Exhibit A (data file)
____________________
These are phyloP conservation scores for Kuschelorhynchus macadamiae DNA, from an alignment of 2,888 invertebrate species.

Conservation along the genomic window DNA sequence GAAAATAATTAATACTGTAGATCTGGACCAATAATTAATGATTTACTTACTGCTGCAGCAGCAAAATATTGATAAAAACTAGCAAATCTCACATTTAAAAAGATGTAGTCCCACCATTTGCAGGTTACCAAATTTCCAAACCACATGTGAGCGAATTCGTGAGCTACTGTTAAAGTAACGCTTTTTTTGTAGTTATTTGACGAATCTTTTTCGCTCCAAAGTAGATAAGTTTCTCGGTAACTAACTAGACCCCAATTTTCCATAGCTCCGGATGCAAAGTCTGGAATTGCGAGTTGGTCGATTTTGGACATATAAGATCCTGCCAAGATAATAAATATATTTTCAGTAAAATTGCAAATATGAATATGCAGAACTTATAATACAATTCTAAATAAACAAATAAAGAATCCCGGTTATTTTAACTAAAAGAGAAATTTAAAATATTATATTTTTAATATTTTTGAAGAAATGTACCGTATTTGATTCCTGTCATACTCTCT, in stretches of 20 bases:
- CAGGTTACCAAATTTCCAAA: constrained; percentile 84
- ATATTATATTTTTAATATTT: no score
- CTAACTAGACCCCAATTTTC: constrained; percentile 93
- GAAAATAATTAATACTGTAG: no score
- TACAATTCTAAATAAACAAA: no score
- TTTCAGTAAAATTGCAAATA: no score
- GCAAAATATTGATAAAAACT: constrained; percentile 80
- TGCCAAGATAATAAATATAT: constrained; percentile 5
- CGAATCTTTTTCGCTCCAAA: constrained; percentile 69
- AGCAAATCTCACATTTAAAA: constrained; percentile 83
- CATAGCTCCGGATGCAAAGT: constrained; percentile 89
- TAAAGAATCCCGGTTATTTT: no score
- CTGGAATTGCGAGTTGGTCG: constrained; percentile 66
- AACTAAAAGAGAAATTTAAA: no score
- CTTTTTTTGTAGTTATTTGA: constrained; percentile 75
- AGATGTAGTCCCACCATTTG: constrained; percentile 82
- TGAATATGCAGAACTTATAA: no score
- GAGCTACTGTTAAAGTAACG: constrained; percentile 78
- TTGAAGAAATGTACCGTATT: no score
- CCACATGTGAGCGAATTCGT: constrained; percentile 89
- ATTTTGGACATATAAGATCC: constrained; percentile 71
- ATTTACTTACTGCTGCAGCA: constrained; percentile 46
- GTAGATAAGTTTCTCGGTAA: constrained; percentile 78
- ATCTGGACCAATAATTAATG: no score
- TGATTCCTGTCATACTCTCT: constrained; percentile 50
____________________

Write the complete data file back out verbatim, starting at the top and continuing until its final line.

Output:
These are phyloP conservation scores for Kuschelorhynchus macadamiae DNA, from an alignment of 2,888 invertebrate species.

Conservation along the genomic window DNA sequence GAAAATAATTAATACTGTAGATCTGGACCAATAATTAATGATTTACTTACTGCTGCAGCAGCAAAATATTGATAAAAACTAGCAAATCTCACATTTAAAAAGATGTAGTCCCACCATTTGCAGGTTACCAAATTTCCAAACCACATGTGAGCGAATTCGTGAGCTACTGTTAAAGTAACGCTTTTTTTGTAGTTATTTGACGAATCTTTTTCGCTCCAAAGTAGATAAGTTTCTCGGTAACTAACTAGACCCCAATTTTCCATAGCTCCGGATGCAAAGTCTGGAATTGCGAGTTGGTCGATTTTGGACATATAAGATCCTGCCAAGATAATAAATATATTTTCAGTAAAATTGCAAATATGAATATGCAGAACTTATAATACAATTCTAAATAAACAAATAAAGAATCCCGGTTATTTTAACTAAAAGAGAAATTTAAAATATTATATTTTTAATATTTTTGAAGAAATGTACCGTATTTGATTCCTGTCATACTCTCT, in stretches of 20 bases:
- CAGGTTACCAAATTTCCAAA: constrained; percentile 84
- ATATTATATTTTTAATATTT: no score
- CTAACTAGACCCCAATTTTC: constrained; percentile 93
- GAAAATAATTAATACTGTAG: no score
- TACAATTCTAAATAAACAAA: no score
- TTTCAGTAAAATTGCAAATA: no score
- GCAAAATATTGATAAAAACT: constrained; percentile 80
- TGCCAAGATAATAAATATAT: constrained; percentile 5
- CGAATCTTTTTCGCTCCAAA: constrained; percentile 69
- AGCAAATCTCACATTTAAAA: constrained; percentile 83
- CATAGCTCCGGATGCAAAGT: constrained; percentile 89
- TAAAGAATCCCGGTTATTTT: no score
- CTGGAATTGCGAGTTGGTCG: constrained; percentile 66
- AACTAAAAGAGAAATTTAAA: no score
- CTTTTTTTGTAGTTATTTGA: constrained; percentile 75
- AGATGTAGTCCCACCATTTG: constrained; percentile 82
- TGAATATGCAGAACTTATAA: no score
- GAGCTACTGTTAAAGTAACG: constrained; percentile 78
- TTGAAGAAATGTACCGTATT: no score
- CCACATGTGAGCGAATTCGT: constrained; percentile 89
- ATTTTGGACATATAAGATCC: constrained; percentile 71
- ATTTACTTACTGCTGCAGCA: constrained; percentile 46
- GTAGATAAGTTTCTCGGTAA: constrained; percentile 78
- ATCTGGACCAATAATTAATG: no score
- TGATTCCTGTCATACTCTCT: constrained; percentile 50